|My first fly front!|
I used some stretch twill in a nice greenish-gray that I got at Britex last time we were in San Francisco. Lesson #1 - don't buy fabric for trousers unless you've checked how much yardage you're going to need. I thought 1.5 yards of 54" fabric should be fine. I'm only 5'2" for gosh sakes. Turns out it takes more fabric than you might think to wrap all the way around your legs. I had to get extremely creative with my cutting layout, including having the front pieces cut North to South and the back pieces cut South to North. When I got done I could stash my leftover fabric scraps in an egg cup.
I figured out pretty quickly that using Burdastyle instructions to insert your first fly front was a bad idea. I read those instructions 15 times and was still at a loss.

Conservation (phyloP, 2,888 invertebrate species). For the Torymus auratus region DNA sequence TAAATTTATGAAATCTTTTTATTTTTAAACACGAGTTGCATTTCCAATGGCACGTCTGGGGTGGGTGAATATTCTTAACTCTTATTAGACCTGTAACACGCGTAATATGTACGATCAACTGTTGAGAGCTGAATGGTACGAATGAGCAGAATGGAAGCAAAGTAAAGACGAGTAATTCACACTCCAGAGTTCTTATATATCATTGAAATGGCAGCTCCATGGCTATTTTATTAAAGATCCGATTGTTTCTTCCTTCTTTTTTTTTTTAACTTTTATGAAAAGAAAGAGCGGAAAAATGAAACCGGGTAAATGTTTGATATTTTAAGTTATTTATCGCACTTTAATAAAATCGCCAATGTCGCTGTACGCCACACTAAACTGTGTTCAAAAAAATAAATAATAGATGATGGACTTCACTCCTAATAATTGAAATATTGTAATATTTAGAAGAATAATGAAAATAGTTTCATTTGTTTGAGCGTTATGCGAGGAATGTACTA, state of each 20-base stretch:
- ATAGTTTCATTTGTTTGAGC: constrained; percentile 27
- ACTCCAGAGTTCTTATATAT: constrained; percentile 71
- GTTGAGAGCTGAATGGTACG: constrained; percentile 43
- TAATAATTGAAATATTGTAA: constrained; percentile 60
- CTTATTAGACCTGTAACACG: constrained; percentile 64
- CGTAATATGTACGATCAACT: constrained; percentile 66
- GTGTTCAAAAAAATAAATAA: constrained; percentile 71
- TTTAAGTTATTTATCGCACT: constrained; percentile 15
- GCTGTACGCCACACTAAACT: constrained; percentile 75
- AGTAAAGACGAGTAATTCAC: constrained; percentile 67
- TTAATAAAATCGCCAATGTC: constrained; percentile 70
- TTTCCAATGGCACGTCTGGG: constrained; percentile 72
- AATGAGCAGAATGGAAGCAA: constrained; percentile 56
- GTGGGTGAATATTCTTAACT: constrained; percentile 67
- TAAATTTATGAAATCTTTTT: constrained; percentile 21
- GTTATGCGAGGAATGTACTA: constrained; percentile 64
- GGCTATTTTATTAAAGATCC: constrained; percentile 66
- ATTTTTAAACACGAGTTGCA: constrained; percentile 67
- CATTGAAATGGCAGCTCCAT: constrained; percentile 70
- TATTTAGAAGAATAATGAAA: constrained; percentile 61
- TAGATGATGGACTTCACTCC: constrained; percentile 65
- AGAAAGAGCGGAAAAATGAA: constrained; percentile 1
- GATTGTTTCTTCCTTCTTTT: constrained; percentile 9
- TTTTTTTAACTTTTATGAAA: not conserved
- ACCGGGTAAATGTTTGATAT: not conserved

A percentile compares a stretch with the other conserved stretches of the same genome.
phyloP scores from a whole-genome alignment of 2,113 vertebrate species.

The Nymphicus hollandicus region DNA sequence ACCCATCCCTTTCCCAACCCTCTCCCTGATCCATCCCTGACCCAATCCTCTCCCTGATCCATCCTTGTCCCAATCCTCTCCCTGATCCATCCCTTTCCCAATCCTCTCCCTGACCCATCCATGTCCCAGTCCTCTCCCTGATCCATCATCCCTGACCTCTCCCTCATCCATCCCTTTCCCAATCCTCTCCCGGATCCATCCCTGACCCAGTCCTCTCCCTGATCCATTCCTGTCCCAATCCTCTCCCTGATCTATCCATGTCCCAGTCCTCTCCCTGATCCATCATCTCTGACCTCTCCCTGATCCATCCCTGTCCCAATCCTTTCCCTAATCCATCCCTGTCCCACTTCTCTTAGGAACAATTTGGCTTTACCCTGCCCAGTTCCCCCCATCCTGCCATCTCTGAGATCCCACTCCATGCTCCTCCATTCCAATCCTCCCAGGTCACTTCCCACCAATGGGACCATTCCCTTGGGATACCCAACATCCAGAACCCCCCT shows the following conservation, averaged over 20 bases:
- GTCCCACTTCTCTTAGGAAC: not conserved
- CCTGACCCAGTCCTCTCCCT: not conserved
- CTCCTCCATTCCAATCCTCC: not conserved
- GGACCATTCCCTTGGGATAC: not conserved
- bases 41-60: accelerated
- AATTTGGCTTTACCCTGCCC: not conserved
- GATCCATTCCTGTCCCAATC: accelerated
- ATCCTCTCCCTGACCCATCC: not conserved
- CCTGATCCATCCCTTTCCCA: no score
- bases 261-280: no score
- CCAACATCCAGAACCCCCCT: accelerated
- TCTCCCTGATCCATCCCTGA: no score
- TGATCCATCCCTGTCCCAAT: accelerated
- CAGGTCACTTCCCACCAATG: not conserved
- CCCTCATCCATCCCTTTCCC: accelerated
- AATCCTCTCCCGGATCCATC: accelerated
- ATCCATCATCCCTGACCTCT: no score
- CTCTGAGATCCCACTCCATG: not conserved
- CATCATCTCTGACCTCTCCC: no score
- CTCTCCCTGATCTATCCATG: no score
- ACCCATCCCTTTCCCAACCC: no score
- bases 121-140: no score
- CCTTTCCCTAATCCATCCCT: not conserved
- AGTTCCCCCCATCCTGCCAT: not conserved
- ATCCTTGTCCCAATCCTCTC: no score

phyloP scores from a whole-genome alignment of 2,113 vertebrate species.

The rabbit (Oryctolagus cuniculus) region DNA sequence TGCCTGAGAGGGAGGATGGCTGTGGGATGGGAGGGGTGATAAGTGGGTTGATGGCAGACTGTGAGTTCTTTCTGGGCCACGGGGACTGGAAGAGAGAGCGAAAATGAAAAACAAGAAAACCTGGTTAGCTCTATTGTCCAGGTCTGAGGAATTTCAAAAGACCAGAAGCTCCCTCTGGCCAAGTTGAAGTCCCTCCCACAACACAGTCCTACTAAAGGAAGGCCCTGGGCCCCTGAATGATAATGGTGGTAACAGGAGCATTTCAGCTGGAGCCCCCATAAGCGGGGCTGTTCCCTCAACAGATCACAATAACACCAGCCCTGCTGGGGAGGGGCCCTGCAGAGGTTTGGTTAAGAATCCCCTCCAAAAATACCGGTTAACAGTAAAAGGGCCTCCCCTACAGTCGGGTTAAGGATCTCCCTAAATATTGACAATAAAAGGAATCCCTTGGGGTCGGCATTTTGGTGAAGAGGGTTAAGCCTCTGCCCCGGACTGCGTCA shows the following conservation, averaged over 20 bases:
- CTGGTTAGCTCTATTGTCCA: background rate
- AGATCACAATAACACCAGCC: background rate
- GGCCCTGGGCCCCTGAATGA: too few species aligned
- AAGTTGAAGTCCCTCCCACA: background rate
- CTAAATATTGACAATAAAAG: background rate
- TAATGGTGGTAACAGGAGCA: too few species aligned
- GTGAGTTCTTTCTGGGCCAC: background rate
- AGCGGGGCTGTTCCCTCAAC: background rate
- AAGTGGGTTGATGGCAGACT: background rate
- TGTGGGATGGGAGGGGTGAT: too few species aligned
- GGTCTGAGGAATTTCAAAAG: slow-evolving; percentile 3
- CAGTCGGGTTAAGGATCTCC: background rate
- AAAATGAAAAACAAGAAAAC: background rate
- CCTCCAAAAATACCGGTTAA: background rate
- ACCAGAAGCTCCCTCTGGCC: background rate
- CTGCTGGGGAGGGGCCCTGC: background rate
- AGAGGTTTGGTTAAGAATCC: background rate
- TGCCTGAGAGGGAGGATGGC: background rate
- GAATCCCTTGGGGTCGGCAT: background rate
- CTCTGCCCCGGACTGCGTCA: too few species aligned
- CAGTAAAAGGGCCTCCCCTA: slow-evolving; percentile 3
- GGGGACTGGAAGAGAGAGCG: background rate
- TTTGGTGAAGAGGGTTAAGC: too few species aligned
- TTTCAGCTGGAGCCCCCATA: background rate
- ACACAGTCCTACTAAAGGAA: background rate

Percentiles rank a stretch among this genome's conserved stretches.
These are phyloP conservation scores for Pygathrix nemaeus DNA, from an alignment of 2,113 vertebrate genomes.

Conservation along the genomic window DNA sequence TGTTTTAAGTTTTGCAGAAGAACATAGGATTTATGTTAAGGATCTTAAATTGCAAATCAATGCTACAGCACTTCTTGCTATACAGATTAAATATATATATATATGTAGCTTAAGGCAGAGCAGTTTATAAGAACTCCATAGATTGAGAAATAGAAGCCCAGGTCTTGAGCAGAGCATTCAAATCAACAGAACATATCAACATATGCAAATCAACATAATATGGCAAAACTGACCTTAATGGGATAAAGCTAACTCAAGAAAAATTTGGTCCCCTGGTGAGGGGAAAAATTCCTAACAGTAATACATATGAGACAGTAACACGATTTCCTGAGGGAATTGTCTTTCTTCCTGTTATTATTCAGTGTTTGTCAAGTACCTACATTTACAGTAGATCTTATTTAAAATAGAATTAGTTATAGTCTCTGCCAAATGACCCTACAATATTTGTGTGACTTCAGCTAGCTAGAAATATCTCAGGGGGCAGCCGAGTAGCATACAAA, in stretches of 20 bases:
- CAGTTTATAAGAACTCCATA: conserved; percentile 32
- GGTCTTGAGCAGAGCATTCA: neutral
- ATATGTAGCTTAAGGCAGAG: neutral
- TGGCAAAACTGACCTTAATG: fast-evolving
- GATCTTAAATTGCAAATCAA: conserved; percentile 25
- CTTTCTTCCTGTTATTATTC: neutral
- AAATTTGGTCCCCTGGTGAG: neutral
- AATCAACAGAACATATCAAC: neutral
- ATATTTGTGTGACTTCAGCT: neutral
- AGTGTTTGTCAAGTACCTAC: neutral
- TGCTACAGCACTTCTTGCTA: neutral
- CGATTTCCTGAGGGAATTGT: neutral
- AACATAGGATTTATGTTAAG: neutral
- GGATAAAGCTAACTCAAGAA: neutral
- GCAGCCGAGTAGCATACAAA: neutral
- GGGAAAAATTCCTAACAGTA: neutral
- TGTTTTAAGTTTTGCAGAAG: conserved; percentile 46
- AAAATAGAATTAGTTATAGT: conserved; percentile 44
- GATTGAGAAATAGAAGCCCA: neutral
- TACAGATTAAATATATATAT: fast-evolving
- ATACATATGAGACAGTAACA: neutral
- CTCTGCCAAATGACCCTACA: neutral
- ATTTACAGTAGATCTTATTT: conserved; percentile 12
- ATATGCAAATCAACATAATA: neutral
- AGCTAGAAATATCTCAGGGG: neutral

Boy am I glad I live in the information age. I scoured the internet for information on fly fronts and found a Threads tutorial by Sandra Betzina that I actually thought I understood. Sadly, her pattern was using cut-on fly facings. I had already cut my pieces according to the Burdastyle pattern, which has separate fly facings. And no way could I re-cut anything. I manhandled my pattern pieces into a construct that more or less let me follow along with Sandra and ended up with something that works, and doesn't look too bad from the outside. The inside's a different story. Looks like one side of the zip attacked the other and ripped its guts out.
|This is the good side. The bad side is too terrifying to show to the public.|
|side - the top is one of my 700 Renfrews|
|Love those pockets|
I have another piece of stretch twill that's earmarked for my second try at these. I can tell you one thing for sure though, I'll be altering that pattern to use a cut-on fly!
I should be able to do that by just lining up the seam lines for the fly pattern pieces with the seam lines for the center front pattern pieces, right?
My pattern review is on PatternReview.com here.